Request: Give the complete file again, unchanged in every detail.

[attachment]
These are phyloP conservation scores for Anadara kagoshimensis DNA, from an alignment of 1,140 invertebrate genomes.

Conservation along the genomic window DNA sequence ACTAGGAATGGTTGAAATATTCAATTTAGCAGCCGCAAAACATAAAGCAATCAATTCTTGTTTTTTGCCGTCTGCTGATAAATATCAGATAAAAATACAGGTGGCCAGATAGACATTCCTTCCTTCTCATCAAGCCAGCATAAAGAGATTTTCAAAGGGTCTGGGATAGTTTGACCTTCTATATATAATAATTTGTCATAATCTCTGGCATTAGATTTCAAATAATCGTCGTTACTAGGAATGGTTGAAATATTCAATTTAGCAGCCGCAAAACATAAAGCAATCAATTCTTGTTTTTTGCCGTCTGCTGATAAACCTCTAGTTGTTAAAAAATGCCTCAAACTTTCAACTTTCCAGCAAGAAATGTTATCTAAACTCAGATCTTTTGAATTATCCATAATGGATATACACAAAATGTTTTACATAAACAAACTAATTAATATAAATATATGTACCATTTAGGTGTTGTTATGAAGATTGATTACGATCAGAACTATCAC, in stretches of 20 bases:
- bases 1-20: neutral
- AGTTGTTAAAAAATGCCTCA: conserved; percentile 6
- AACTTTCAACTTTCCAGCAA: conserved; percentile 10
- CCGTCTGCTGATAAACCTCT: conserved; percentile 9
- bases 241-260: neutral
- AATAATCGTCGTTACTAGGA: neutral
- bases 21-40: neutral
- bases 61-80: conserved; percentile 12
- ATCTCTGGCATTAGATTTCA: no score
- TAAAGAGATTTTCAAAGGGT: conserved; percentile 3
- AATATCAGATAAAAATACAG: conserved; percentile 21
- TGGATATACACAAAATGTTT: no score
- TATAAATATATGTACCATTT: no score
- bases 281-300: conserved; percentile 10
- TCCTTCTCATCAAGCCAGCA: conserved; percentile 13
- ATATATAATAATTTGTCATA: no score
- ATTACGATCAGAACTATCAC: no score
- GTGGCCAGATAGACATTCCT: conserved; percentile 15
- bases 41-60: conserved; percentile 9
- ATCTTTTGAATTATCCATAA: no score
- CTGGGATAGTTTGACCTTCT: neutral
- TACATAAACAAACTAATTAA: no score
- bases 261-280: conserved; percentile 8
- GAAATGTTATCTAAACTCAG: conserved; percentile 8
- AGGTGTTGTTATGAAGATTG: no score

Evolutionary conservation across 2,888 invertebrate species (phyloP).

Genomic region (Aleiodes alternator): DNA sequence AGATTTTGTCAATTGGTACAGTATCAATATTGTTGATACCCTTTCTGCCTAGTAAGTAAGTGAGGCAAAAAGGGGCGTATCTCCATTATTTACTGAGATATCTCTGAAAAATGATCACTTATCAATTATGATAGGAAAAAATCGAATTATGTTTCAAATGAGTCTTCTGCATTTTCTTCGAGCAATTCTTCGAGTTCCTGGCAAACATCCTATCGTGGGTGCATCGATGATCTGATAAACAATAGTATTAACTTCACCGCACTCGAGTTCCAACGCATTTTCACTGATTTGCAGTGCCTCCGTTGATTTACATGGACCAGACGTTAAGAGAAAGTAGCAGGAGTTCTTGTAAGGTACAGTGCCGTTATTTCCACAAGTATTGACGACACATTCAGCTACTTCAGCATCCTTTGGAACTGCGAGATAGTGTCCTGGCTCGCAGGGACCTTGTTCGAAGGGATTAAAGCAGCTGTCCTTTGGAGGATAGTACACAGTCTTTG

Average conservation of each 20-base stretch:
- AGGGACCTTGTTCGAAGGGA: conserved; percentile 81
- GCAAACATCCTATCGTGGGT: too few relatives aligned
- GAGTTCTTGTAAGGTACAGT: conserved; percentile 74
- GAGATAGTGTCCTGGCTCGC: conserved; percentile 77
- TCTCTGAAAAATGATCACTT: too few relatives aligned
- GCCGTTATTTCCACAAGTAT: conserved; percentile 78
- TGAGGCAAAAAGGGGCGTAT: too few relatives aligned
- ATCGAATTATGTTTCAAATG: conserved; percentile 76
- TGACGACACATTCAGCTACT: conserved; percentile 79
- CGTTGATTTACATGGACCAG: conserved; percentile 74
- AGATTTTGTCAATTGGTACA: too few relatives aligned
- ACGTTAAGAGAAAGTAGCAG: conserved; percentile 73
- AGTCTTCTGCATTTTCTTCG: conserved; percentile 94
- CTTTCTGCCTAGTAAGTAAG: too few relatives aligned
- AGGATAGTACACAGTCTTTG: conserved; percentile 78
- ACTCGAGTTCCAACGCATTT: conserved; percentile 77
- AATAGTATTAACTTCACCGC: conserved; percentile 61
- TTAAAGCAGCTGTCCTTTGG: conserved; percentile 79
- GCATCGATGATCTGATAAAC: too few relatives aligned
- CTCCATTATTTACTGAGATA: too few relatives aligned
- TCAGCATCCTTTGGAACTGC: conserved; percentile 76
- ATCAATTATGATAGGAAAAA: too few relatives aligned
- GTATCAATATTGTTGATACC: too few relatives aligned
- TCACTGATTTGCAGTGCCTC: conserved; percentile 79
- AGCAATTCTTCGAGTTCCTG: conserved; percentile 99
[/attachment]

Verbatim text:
These are phyloP conservation scores for Anadara kagoshimensis DNA, from an alignment of 1,140 invertebrate genomes.

Conservation along the genomic window DNA sequence ACTAGGAATGGTTGAAATATTCAATTTAGCAGCCGCAAAACATAAAGCAATCAATTCTTGTTTTTTGCCGTCTGCTGATAAATATCAGATAAAAATACAGGTGGCCAGATAGACATTCCTTCCTTCTCATCAAGCCAGCATAAAGAGATTTTCAAAGGGTCTGGGATAGTTTGACCTTCTATATATAATAATTTGTCATAATCTCTGGCATTAGATTTCAAATAATCGTCGTTACTAGGAATGGTTGAAATATTCAATTTAGCAGCCGCAAAACATAAAGCAATCAATTCTTGTTTTTTGCCGTCTGCTGATAAACCTCTAGTTGTTAAAAAATGCCTCAAACTTTCAACTTTCCAGCAAGAAATGTTATCTAAACTCAGATCTTTTGAATTATCCATAATGGATATACACAAAATGTTTTACATAAACAAACTAATTAATATAAATATATGTACCATTTAGGTGTTGTTATGAAGATTGATTACGATCAGAACTATCAC, in stretches of 20 bases:
- bases 1-20: neutral
- AGTTGTTAAAAAATGCCTCA: conserved; percentile 6
- AACTTTCAACTTTCCAGCAA: conserved; percentile 10
- CCGTCTGCTGATAAACCTCT: conserved; percentile 9
- bases 241-260: neutral
- AATAATCGTCGTTACTAGGA: neutral
- bases 21-40: neutral
- bases 61-80: conserved; percentile 12
- ATCTCTGGCATTAGATTTCA: no score
- TAAAGAGATTTTCAAAGGGT: conserved; percentile 3
- AATATCAGATAAAAATACAG: conserved; percentile 21
- TGGATATACACAAAATGTTT: no score
- TATAAATATATGTACCATTT: no score
- bases 281-300: conserved; percentile 10
- TCCTTCTCATCAAGCCAGCA: conserved; percentile 13
- ATATATAATAATTTGTCATA: no score
- ATTACGATCAGAACTATCAC: no score
- GTGGCCAGATAGACATTCCT: conserved; percentile 15
- bases 41-60: conserved; percentile 9
- ATCTTTTGAATTATCCATAA: no score
- CTGGGATAGTTTGACCTTCT: neutral
- TACATAAACAAACTAATTAA: no score
- bases 261-280: conserved; percentile 8
- GAAATGTTATCTAAACTCAG: conserved; percentile 8
- AGGTGTTGTTATGAAGATTG: no score

Evolutionary conservation across 2,888 invertebrate species (phyloP).

Genomic region (Aleiodes alternator): DNA sequence AGATTTTGTCAATTGGTACAGTATCAATATTGTTGATACCCTTTCTGCCTAGTAAGTAAGTGAGGCAAAAAGGGGCGTATCTCCATTATTTACTGAGATATCTCTGAAAAATGATCACTTATCAATTATGATAGGAAAAAATCGAATTATGTTTCAAATGAGTCTTCTGCATTTTCTTCGAGCAATTCTTCGAGTTCCTGGCAAACATCCTATCGTGGGTGCATCGATGATCTGATAAACAATAGTATTAACTTCACCGCACTCGAGTTCCAACGCATTTTCACTGATTTGCAGTGCCTCCGTTGATTTACATGGACCAGACGTTAAGAGAAAGTAGCAGGAGTTCTTGTAAGGTACAGTGCCGTTATTTCCACAAGTATTGACGACACATTCAGCTACTTCAGCATCCTTTGGAACTGCGAGATAGTGTCCTGGCTCGCAGGGACCTTGTTCGAAGGGATTAAAGCAGCTGTCCTTTGGAGGATAGTACACAGTCTTTG

Average conservation of each 20-base stretch:
- AGGGACCTTGTTCGAAGGGA: conserved; percentile 81
- GCAAACATCCTATCGTGGGT: too few relatives aligned
- GAGTTCTTGTAAGGTACAGT: conserved; percentile 74
- GAGATAGTGTCCTGGCTCGC: conserved; percentile 77
- TCTCTGAAAAATGATCACTT: too few relatives aligned
- GCCGTTATTTCCACAAGTAT: conserved; percentile 78
- TGAGGCAAAAAGGGGCGTAT: too few relatives aligned
- ATCGAATTATGTTTCAAATG: conserved; percentile 76
- TGACGACACATTCAGCTACT: conserved; percentile 79
- CGTTGATTTACATGGACCAG: conserved; percentile 74
- AGATTTTGTCAATTGGTACA: too few relatives aligned
- ACGTTAAGAGAAAGTAGCAG: conserved; percentile 73
- AGTCTTCTGCATTTTCTTCG: conserved; percentile 94
- CTTTCTGCCTAGTAAGTAAG: too few relatives aligned
- AGGATAGTACACAGTCTTTG: conserved; percentile 78
- ACTCGAGTTCCAACGCATTT: conserved; percentile 77
- AATAGTATTAACTTCACCGC: conserved; percentile 61
- TTAAAGCAGCTGTCCTTTGG: conserved; percentile 79
- GCATCGATGATCTGATAAAC: too few relatives aligned
- CTCCATTATTTACTGAGATA: too few relatives aligned
- TCAGCATCCTTTGGAACTGC: conserved; percentile 76
- ATCAATTATGATAGGAAAAA: too few relatives aligned
- GTATCAATATTGTTGATACC: too few relatives aligned
- TCACTGATTTGCAGTGCCTC: conserved; percentile 79
- AGCAATTCTTCGAGTTCCTG: conserved; percentile 99